Sure, there were some challenges, namely making sure that the foreign words and phrases (Tagalog and Spanish) would somehow not get lost in translation (or rather in non-translation). There were several instances where I didn’t want to offer many hints as to what was being said, because that’s a big part of being a foreigner in a foreign land. Not understanding the language can create a lot of anxiety and barriers for a child trying to fit in. Although, as an educational reference, we did decide to include a glossary of Tagalog words and phrases at the back of the book.

The other challenge was making sure that the place—the Philippines—would also be a character of its own. I felt it was important to describe everything as vividly as possible, to infuse as much of the culture as I could, through a variety of settings, food references, and especially Filipino humor, which is such an important part of everyday life in the Philippines.

Besides those challenges, I found it relatively easy to make my characters and story appealing to American readers. Having lived in the US for a large chunk of my childhood and adult years, I knew how to make certain aspects more relatable. I found the key was really in presenting universal themes that anyone could understand no matter where they came from.

What do you hope your readers—particularly the young ones—will take away from HOW TO MAKE FRIENDS WITH THE SEA?

For me what’s most important is that children, especially American children, open up their eyes to the world outside of their own country. I think now, more than ever, is the time for us, as humans, to try and connect, to find those universal themes of love, family, friendship, and home in one another, despite the borders and seas that separate us. It’s only then that we’ll realize that perhaps our similarities outweigh our differences.

Beautifully put. Now, let’s get to what you’re here to do – reveal your cover! Were you involved in the process at all?

Yay! To be honest, I wasn’t too involved in creating the artwork. I have a lot of faith in my editors Joy Peskin and Trisha de Guzman, especially since Trisha was born in the Philippines and only moved to the US when she was seven—so culturally, we had that connection. When they hired a talented artist, Christine Almeda, who is also Filipino-American, I knew that I had nothing to worry about. So I just let the professionals do their jobs and did my best to trust the process!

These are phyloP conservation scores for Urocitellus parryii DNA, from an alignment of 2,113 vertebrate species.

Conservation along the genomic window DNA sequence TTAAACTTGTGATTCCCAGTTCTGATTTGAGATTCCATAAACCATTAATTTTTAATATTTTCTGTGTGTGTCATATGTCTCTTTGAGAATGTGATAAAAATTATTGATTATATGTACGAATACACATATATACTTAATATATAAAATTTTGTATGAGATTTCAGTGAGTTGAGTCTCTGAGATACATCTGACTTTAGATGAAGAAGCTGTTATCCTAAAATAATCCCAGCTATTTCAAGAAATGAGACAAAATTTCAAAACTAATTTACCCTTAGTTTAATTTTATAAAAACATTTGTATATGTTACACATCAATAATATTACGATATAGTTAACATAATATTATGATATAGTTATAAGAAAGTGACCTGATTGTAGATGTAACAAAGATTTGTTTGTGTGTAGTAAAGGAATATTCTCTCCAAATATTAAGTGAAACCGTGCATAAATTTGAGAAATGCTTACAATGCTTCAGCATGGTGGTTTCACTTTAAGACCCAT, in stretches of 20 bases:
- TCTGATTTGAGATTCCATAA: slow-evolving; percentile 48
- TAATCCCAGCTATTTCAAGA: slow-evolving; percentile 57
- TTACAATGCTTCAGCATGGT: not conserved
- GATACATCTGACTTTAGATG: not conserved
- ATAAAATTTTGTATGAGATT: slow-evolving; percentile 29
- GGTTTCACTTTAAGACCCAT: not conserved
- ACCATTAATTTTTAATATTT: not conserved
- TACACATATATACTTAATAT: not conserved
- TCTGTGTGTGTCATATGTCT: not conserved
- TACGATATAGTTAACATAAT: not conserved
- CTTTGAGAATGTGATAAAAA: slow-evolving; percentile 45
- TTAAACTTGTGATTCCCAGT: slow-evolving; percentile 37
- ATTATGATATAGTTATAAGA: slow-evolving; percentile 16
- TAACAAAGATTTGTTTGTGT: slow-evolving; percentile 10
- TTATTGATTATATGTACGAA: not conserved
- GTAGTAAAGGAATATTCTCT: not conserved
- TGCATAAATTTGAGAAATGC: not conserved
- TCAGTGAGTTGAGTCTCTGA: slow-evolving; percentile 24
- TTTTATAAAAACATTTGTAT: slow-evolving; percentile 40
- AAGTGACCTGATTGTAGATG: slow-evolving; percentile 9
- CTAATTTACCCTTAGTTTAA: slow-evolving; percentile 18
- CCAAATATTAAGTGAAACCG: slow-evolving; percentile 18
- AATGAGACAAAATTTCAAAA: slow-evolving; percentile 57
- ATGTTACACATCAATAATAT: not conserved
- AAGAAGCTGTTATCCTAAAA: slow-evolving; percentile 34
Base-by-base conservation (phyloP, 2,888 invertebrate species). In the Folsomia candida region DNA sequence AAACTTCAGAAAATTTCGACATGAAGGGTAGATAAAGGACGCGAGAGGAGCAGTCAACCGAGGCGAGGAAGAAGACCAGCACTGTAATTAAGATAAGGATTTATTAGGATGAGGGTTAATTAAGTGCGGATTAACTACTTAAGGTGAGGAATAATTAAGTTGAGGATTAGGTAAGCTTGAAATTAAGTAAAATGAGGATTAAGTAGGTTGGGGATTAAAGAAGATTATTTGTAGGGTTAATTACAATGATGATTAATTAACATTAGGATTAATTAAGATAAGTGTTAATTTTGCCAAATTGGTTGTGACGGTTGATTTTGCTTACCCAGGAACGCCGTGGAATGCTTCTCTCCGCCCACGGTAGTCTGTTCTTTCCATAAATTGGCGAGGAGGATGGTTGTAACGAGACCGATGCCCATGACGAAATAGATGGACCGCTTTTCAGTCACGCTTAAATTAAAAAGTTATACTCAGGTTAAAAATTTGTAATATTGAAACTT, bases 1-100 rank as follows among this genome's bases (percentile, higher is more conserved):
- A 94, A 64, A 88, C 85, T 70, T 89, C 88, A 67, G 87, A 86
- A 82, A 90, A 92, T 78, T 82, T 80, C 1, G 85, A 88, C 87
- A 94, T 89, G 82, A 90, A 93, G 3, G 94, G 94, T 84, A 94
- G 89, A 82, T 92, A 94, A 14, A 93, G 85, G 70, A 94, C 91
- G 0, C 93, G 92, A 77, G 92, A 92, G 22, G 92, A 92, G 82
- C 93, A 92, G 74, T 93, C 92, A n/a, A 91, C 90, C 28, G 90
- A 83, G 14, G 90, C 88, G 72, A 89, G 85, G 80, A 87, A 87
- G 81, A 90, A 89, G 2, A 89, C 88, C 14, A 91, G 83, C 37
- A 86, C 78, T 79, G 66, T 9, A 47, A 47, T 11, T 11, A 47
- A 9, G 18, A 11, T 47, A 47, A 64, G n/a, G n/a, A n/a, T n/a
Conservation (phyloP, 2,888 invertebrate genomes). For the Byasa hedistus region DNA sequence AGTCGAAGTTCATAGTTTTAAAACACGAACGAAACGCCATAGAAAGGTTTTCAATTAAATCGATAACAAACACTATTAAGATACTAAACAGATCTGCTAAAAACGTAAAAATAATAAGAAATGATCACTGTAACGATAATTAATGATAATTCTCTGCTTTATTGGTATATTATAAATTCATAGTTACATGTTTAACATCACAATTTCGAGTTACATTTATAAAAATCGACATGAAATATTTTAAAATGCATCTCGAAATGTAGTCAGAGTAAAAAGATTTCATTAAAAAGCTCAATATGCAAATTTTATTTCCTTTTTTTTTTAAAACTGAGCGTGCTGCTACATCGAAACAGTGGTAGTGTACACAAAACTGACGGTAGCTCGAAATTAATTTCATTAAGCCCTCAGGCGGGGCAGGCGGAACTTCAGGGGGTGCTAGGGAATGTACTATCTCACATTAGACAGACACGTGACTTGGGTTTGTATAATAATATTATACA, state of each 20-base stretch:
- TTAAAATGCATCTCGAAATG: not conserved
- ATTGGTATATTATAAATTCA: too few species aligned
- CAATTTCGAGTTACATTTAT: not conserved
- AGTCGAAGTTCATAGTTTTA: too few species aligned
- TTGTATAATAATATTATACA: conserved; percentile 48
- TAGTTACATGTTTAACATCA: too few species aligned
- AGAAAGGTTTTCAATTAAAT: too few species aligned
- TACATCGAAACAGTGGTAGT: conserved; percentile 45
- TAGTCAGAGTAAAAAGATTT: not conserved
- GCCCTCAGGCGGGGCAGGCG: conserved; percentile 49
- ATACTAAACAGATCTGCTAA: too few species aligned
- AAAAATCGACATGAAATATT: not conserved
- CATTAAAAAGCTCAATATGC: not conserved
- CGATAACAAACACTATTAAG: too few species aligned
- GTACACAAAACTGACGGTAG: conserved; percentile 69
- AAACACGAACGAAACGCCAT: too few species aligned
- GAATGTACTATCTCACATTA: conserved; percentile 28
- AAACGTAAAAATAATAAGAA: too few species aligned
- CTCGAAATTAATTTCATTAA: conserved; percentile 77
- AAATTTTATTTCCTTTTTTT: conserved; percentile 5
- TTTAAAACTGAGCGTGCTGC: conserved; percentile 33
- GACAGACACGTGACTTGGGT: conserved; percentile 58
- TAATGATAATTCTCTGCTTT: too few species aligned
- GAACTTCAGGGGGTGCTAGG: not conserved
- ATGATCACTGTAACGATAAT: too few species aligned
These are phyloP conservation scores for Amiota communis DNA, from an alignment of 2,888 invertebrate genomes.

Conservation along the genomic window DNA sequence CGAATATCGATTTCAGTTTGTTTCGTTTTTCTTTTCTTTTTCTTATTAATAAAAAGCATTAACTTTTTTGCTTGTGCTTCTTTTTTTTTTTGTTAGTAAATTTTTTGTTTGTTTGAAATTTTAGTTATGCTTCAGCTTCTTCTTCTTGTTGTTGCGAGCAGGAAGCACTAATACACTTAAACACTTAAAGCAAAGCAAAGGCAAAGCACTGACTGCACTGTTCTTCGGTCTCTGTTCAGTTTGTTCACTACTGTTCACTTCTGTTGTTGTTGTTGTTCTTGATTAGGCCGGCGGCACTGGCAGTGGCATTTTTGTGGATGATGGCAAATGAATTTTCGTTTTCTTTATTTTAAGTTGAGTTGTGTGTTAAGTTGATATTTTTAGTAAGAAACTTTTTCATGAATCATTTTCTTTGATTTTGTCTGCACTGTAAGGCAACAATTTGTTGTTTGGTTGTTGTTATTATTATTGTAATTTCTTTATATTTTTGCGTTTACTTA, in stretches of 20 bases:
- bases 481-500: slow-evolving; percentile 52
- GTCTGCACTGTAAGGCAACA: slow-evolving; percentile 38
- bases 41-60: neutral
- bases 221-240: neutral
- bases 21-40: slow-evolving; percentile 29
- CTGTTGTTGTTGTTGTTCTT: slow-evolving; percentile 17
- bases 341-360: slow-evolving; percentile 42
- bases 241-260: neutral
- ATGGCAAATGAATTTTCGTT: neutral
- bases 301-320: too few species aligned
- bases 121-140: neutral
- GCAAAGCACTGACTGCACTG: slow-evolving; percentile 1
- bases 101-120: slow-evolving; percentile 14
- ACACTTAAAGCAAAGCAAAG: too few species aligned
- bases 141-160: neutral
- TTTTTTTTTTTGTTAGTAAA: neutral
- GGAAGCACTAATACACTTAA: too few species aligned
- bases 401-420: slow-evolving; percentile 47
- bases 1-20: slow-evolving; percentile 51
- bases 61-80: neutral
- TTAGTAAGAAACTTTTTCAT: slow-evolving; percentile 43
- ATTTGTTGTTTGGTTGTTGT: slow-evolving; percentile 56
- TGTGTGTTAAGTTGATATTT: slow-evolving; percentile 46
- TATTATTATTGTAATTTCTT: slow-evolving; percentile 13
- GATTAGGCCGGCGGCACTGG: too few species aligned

What did you think when you first saw the art?

What struck me the most at first glance were the colors! It was so spot on, because so much of the scenery in the Philippines is full of color, from the verdant foliage, to the bright tropical flowers, to the blues of the sea and the sky. I also loved how Christine made the plants so lush and distinctly tropical. It’s really obvious that it’s not a beach scene in the US.

I also thought that the body language was just right. Pablo holding his knees against his chest, his face without a smile, looking off into the distance, shows his fear and anxiety perfectly. His back is facing Chiqui, which says a lot about how he first feels when she enters his life.

I think the cover will really appeal to both girls and boys—a definite plus in my opinion, since I’m a huge advocate of gender neutral media for children.

I couldn’t be happier with the artwork and stellar book design by Aram Kim.

Okay – let’s see it!

Tanya! It’s FANTASTIC! Not that I’m surprised, with Christine and Aram behind it — but WOW. I can’t imagine anyone walking by this book and not picking it up to learn more.

Speaking of which — when can readers get their hands on HOW TO MAKE FRIENDS WITH THE SEA, and where can they learn more about you and your work?

HOW TO MAKE FRIENDS WITH THE SEA is available for pre-order now on Amazon, Book Depository and other outlets, but will release on March 31st, 2020.

https://www.amazon.com/How-Make-Friends-Tanya-Guerrero/dp/0374311994

https://www.bookdepository.com/How-Make-Friends-with-Sea-Tanya-Guerrero/9780374311995

Please make sure to add it up on Goodreads here:

https://www.goodreads.com/book/show/38724629-how-to-make-friends-with-the-sea

I can also be reached through my website:

https://www.tanyaguerrero.com/

Tanya Guerrero is Filipino and Spanish by birth, but spent her childhood living in three continents—Asia, Europe and North America. Upon graduating from high school, she moved to Boston and attended Boston University, where she studied screenwriting. Over the course of eleven years, she’s worked as photo editor in children’s educational publishing, operated her own photo studio and freelanced as a writer.​

HOW TO MAKE FRIENDS WITH THE SEA, her debut middle-grade novel will be published by Farrar, Straus and Giroux Books for Young Readers/Macmillan on March 31st, 2020. Currently, she lives in a shipping container home in the suburbs of Manila with her husband, her daughter, and a menagerie of rescued cats and dogs. In her free time, she grows her own food, bakes sourdough bread and reads lots of books.

Cover Reveal: THE LIGHT IN THE LAKE, by Sarah R. Baughman

COVER_REVEAL